Secondly, since I am in the position to keep (uninteresting to me, but, it seems, very, VERY interesting to some people) bits and pieces of my past undisclosed, I do. Yes, this requires oodles of privilege. I’m white, professional middle-class, educated, live in a very well-off country in the EU and can afford some private health care (that’s the way you keep the public health from being too nosy, but even private health care can be bad). Yes, it sucks: that privilege is required to do this is wrong. Anyone should be able to access decent health care with no unnecessary prodding into one’s life. Anyone should be able to enjoy privacy, respect and peace – without the need to control what you say to whom about your gendered past, or present. But that’s not the way it works now, and you can’t live in the future. You and I live in the now, and now sucks badly.

    Thirdly, there’s the question of what to do about now. Cissexism needs to be fought, and dismantled, along with the rest of the kyriarchy. I’m questioning just how much just “being out” (as in, will wear the badge of trans voluntarily) helps. I fail to see how it changes anything much: the medical gatekeeping is still in place. Workplace discrimination is rife. Pity hasn’t built houses for the homeless. Many, many trans-identified people still eat or drink themselves into oblivion. This still isn’t a very nice world in which to rebel against the gender assigned to you at birth, and I don’t understand how painting a big bullseye onto my fat arse would help in any meaningful way. If I were to fall onto my figurative sword and come “out” and tell the cis-identified people that:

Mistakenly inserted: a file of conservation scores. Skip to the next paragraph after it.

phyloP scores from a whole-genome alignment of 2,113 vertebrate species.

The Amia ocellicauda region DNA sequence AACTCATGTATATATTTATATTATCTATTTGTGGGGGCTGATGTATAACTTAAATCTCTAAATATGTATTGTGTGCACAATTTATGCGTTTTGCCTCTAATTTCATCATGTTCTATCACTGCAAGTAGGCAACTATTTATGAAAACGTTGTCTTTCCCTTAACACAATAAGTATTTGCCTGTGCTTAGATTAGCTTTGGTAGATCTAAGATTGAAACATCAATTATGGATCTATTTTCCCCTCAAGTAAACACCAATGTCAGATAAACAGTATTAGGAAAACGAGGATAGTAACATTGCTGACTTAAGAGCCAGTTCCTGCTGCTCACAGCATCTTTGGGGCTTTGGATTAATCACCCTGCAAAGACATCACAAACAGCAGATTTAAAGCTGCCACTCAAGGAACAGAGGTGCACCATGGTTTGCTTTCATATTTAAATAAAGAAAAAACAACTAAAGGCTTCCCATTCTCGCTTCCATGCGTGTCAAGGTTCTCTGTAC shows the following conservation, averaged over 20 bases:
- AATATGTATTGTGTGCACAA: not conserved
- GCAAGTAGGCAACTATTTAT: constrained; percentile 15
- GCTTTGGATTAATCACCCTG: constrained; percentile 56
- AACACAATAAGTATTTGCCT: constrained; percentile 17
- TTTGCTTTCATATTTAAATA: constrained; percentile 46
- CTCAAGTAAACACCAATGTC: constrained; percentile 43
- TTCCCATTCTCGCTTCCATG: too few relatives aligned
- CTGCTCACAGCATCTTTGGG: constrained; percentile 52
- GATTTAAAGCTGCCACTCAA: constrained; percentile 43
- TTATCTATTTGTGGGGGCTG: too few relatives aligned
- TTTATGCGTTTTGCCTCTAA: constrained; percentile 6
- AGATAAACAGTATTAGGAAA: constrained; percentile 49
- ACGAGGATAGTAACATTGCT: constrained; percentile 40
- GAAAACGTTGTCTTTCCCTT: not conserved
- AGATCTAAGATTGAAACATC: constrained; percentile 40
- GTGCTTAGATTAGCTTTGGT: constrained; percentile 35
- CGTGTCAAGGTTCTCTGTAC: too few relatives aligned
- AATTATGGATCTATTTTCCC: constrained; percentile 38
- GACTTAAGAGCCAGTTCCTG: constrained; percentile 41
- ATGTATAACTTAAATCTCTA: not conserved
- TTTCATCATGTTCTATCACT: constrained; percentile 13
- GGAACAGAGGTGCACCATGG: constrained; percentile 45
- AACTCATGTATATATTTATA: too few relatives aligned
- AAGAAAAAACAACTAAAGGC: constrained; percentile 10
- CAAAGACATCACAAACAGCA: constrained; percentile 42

– hey, your system is fucked and really, I’d rather see it all go. I demand you all relinquish all legal and medical and biological and what-have-you gender.
    – yes, I hate with a passion the things you bastards did to me – yes, including the Nice, Understanding Lefty Queer Feminist People who still wanted to put me in a neat, little gendered box of their choosing.

    …would it help? And how much of chance I’d have of making a difference? Fuck all of a chance. People don’t respond to hate well, and I hate this cissexist kyriarchy with a passion.